Emboldened by the success of Disney+, Walt Disney Co. is reorganizing its massive entertainment and media operations to focus on creating content for its streaming services in a major effort to accelerate its direct-to-consumer strategy, the company said Monday.
Under the new corporate structure, Disney’s media and entertainment units will be organized into content businesses that produce its movies, TV shows and sports in addition to an equally important and newly created group to distribute that content through traditional channels as well as its streaming services, such as Disney+, Hulu and ESPN+.
The restructured Disney will have three distinct content arms: Studios, run by Walt Disney Studios co-chairs Alan Horn and Alan Bergman; General Entertainment, run by media networks chairman Peter Rice; and Sports, headed by ESPN chief James Pitaro. To lead the distribution group, Disney promoted Kareem Daniel, who previously ran the company’s consumer products business.
“Managing content creation distinct from distribution will allow us to be more effective and nimble in making the content consumers want most, delivered in the way they prefer to consume it,” said Disney Chief Executive Bob Chapek in a statement. “Given the incredible success of Disney+ and our plans to accelerate our direct-to-consumer business, we are strategically positioning our company to more effectively support our growth strategy and increase shareholder value.”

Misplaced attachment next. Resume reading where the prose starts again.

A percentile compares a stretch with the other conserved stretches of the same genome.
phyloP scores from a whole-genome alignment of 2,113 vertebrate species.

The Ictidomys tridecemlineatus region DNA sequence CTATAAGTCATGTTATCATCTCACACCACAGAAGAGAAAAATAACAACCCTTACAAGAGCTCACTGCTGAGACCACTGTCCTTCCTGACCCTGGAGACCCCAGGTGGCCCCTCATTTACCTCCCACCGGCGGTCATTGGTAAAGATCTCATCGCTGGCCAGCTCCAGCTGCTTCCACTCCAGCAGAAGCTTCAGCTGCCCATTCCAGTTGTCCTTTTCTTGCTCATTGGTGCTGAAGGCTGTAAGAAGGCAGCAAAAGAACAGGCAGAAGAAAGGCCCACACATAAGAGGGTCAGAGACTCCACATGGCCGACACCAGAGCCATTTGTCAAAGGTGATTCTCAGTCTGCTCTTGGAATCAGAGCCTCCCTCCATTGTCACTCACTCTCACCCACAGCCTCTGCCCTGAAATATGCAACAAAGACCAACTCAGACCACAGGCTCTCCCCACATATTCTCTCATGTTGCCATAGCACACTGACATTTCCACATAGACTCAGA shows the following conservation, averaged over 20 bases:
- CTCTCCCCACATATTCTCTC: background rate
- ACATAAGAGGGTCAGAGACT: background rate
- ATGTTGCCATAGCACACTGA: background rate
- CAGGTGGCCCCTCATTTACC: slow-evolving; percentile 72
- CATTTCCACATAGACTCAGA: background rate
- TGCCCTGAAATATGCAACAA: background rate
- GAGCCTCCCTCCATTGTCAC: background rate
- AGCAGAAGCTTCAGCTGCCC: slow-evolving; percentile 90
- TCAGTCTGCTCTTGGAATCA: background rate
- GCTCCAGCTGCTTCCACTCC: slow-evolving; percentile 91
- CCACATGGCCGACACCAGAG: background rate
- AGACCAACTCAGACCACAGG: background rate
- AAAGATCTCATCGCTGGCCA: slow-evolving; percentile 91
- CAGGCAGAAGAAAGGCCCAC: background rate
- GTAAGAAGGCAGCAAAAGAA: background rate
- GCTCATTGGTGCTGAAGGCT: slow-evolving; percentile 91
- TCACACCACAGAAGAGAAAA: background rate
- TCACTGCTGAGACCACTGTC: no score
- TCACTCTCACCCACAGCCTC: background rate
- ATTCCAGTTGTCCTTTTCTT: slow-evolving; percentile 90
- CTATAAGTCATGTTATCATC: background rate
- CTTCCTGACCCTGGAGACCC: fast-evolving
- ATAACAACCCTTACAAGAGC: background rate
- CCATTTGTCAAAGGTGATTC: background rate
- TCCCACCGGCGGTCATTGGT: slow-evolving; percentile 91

Over the last couple of years, Disney has already been making a bold bet on streaming in a an effort to remain a dominant force in entertainment amid the rise of Netflix and other digital entertainment options. Disney+, which launched last November, has already exceeded 60 million global subscribers, far exceeding analyst expectations. Disney had previously set its five-year guidance at 60 million to 90 million subscribers, meaning the app is growing ahead of schedule.
Before Disney+ launched, then-chief executive Bob Iger described his direct-to-consumer strategy as the company’s No. 1 priority. But the latest move further cements the Burbank entertainment colossus’ digital outlets as the center of its kingdom.
Disney also said it would hold an investor day Dec. 10 to update shareholders on its direct-to-consumer plans.
The move propels Daniel into Disney’s senior leadership team. A 14-year corporate veteran, Daniel has helped manage a number of Disney’s businesses, including consumer products, games and interactive experiences, publishing, studio distribution and the creative group, Walt Disney Imagineering.
The reorganization comes as Disney has been struggling to overcome the economic challenges of the COVID-19 pandemic and looking to cut expenses. The company recently said it would lay off 28,000 from its parks, experiences and products division, largely because of the continued closure of Disneyland Resort in Anaheim. Disney’s movie studio has been severely hobbled by theater closures in major markets including Los Angeles and New York.
This story originally appeared in Los Angeles Times.